Stewart Udall has died. Secretary of the Interior under Presidents Kennedy & Johnson, congressman from Arizona, and architect of many the nation’s most powerful environmental laws, including the Endangered Species Act, Clean Air Act, Wilderness Act, and others, Udall was a visionary and a politician — a combination rarely seen then or since.
Udall’s 1963 book, The Quiet Crisis, helped launch and continues to inspire the environmental movement. In his later years, he sued the government on behalf of those exposed to radiation from nuclear testing and uranium mining. Udall’s efforts led to the passage of the Radiation Exposure Safety Act. Many of his family, including his son Tom and brother Mo, serve or have served the nation in Congress.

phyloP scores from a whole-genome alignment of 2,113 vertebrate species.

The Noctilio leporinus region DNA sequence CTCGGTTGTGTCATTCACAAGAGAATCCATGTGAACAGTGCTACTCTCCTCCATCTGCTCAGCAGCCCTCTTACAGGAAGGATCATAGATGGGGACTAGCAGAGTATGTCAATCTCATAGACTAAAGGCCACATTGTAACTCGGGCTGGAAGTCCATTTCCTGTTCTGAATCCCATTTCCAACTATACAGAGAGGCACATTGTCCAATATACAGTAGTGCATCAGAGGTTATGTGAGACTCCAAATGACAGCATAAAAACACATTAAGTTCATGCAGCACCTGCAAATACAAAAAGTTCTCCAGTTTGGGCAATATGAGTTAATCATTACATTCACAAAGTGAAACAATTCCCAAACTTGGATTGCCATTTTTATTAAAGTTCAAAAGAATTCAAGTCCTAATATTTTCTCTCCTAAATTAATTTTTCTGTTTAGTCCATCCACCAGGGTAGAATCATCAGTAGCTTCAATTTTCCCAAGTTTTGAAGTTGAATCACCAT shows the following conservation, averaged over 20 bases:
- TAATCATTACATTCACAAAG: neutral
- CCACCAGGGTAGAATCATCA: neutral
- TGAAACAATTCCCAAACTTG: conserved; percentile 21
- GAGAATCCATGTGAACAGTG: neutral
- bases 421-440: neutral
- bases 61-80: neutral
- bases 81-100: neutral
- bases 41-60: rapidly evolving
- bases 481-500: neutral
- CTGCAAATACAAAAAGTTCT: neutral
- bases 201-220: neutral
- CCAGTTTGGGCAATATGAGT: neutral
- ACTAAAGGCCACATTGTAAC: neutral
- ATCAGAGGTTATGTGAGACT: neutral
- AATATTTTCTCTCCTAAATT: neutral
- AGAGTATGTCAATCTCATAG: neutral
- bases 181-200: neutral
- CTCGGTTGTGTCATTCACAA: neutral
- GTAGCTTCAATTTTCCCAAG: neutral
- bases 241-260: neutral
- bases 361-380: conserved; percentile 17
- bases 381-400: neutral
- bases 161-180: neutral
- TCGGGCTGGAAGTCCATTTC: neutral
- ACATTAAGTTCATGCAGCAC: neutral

Read a full obit of this extraordinary man here.
Filed under: animal law, environmental ethics, environmental law Tagged: | animal advocacy, animal ethics, animal law, Endangered Species Act, environmental advocacy, environmental ethics, environmental law, John F. Kennedy, Lyndon Johnson, Mo Udall, Radiation Safety Exposure Act, Stewart Udall, The Quiet Crisis, Tom Udall, Wilderness Act